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More content and articles required from these very early pre-DCP days - we would love to hear from you early ladies
History and Organisation
HISTORY OF THE CLUB.
The inspiration for founding Dyffryn Conwy Paddlers in 1991 came from a group of paddlers who had started canoeing on the 'Women Only' canoe courses run by Jackie Freer and funded by The Sports Council for Wales.
The enthusiastic women then wanted to continue with canoeing so they and Jackie decided to start a family orientated touring club, however very quickly the marathon interest, led by Kevin Coleman, became an important aspect of the club's activities. Grants from the BCU Marathon Committee and Conwy Sports Council allowed the club to buy a variety of second hand boats to expand the range.
For the first two years the club was homeless and the boats lived on two trailers. Despite this there was a high level of enthusiasm and members took part in a wide range of events.
Within a year, weekly time trials started and in 1992 a ladies K2 successfully completed the Devizes to Westminster Canoe Race (or DW as its often called).
In 1993 the local scout club offered a share of their Conwy site including space to construct a boat compound. With these improving facilities the membership continued to grow and there was considerable demand for the boats that were available. A large grant from The Foundation for Sport and the Arts in 1995 allowed the club to buy a comprehensive range of boats. Again, membership continued to increase, peaking at over 80 in 1996.
The DCP (Dyffryn Conwy Paddlers) became a well established club and the home of the club continued to be with the Scouts until 2012 when a suspected arson attack destroyed all of the club boats and compound and very seriously damaged the scout hut.
Our favourite launching point is sited just upstream of Conwy harbour and about two miles from the open sea and with another 14 miles of tidal river water on the upstream side.
A tidal range of over 10m produces fast tides and strong currents but the estuary can also be beautifully calm. Stable kayaks play a vital role in allowing new paddlers to experience the estuary and the club can provide boats for just about any standard of paddler.
No two paddling sessions are ever the same and the variety caused by the water levels, tide and weather changes adds to the appeal. The area is famous for wild birds and the upper stretches of the estuary are popular with trout and salmon fishermen.
Membership has always been fairly evenly split between recreational and racing paddlers; most of the racers also take part in recreational events and many of the recreational paddlers end up doing a race of some sort sooner or later. In the early days the club was about 75% female but in recent years things have levelled off at around 50/50. The relatively high female presence compared to other clubs is probably due to the original Jackie's women only groups. Since then, there has always been a fairly even mix of female paddlers and the ladies don't feel unusual or out of place in whatever aspect of paddling they try.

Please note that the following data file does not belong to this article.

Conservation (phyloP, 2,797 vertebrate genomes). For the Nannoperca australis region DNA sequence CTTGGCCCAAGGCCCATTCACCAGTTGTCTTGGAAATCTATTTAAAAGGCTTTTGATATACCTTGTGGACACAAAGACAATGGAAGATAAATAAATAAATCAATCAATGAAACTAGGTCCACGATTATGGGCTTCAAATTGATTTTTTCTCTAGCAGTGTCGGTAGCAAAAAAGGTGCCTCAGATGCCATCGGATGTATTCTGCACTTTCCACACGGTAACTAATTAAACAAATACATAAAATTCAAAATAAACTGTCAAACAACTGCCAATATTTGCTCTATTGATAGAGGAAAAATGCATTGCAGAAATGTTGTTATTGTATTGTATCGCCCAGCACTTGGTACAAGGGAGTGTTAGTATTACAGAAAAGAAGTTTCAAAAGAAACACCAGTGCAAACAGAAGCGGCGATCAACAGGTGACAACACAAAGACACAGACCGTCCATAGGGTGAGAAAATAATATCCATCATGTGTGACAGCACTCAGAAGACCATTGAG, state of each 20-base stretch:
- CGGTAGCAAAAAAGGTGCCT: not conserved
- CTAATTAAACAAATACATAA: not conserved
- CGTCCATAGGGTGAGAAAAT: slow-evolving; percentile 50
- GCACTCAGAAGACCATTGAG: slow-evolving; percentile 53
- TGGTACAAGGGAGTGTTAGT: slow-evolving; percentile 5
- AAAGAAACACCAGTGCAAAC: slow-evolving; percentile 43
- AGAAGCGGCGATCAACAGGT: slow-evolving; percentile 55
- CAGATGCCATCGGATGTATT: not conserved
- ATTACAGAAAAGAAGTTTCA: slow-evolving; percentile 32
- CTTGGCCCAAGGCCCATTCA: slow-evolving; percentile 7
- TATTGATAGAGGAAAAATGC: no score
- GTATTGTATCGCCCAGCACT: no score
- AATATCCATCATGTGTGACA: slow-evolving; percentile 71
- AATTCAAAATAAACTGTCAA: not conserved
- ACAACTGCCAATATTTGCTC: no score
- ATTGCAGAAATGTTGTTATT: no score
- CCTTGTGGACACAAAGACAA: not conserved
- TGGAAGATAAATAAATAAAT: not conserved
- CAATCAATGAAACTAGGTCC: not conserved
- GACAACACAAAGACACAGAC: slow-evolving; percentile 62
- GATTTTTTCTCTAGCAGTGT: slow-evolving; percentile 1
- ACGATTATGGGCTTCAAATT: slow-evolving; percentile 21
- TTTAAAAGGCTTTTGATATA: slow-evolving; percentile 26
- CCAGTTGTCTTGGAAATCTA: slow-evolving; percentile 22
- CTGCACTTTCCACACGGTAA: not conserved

The outstanding recreational paddling available may also help, which appeals to people who only have time to paddle occasionally. In recent years the committee has been largely female but the club does not debate whether this is because of the organising talent of our women or less methodical men.
The competitive activities of the club are predominantly marathon orientated. Racers compete in the NW England Hasler region, as there is no other marathon club in North Wales.
Members also frequently race at Ironbridge, Worcester and Nottingham in K1, K2 and K4 boats. Many of these racers do it for enjoyment and fun, even when they have no chance of winning. For instance two K2 crews of Div 7 and 8 paddlers entered the Div5/6 race at Ironbridge so that they could race the longer course over the rapids. Similarly a crew of stable boat paddlers, with just one K1 experienced paddler, formed a K4 crew at Worcester. They were last home but still dry and thrilled to have completed the race. Incidentally the K2 and K4 crews were all female.
In 1998, 1999 and 2000 DCP members were included into the Welsh team, and for these three years travelled to Scotland for a week of marathon racing at a time. This team also entered Irelands Liffey race in 1998, which was sponsored and filmed by S4C (the Welsh channel 4). DCP members have entered the Liffey most years since 1992, with results ranging from bronze medals in Junior K1 and Veteran K1 to several damaged boats.
The new club joined the management group of the older Conwy Ascent race, but gradually the other clubs fell away and the event has been very successfully organised exclusively by DCP for many years. This is always an unpredictable event where the weather has a very strong influence on conditions. Some years the only waves are formed by numerous speedboats, other years it’s a battle against wind and waves from start to finish. There are usually well over one hundred entries, ranging from rafts of GP boats that complete the tour slowly, to some of the country's top marathon paddlers battling for the finish. DCP club members enjoy the Conwy Ascent Challenge, and participating with other paddlers in 'their' river.